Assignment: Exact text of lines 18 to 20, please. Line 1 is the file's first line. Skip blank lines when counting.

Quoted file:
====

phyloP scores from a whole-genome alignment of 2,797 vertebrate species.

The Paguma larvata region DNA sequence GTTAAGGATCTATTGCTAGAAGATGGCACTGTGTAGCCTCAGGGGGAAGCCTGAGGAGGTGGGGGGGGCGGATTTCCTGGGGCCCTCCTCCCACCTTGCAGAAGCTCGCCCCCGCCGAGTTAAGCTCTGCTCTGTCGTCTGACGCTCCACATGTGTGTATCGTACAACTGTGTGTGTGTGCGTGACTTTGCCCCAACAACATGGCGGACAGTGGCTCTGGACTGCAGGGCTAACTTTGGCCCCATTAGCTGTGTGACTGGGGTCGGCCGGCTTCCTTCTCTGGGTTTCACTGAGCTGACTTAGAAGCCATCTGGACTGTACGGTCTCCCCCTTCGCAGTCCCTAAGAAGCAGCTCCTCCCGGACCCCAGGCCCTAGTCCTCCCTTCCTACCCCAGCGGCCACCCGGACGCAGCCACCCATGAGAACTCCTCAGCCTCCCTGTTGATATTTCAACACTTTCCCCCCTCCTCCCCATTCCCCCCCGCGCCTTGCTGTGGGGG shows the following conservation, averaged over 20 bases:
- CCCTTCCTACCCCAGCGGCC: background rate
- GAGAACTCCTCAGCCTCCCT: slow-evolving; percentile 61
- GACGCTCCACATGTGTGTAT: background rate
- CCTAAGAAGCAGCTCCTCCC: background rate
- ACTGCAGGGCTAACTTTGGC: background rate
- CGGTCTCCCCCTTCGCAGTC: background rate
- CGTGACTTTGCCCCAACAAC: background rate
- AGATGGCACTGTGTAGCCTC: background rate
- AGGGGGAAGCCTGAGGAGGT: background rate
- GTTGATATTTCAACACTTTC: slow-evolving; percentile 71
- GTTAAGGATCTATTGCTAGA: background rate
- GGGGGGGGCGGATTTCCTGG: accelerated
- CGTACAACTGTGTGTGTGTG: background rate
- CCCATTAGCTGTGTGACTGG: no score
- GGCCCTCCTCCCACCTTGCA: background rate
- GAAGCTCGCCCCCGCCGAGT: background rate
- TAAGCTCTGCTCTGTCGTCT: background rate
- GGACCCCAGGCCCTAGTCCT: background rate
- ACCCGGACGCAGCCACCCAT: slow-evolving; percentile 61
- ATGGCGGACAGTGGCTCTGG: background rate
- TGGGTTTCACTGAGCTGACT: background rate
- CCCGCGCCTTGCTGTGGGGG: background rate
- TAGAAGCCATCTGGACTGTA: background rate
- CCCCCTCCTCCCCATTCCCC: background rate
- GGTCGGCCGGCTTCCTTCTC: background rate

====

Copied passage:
- GAAGCTCGCCCCCGCCGAGT: background rate
- TAAGCTCTGCTCTGTCGTCT: background rate
- GGACCCCAGGCCCTAGTCCT: background rate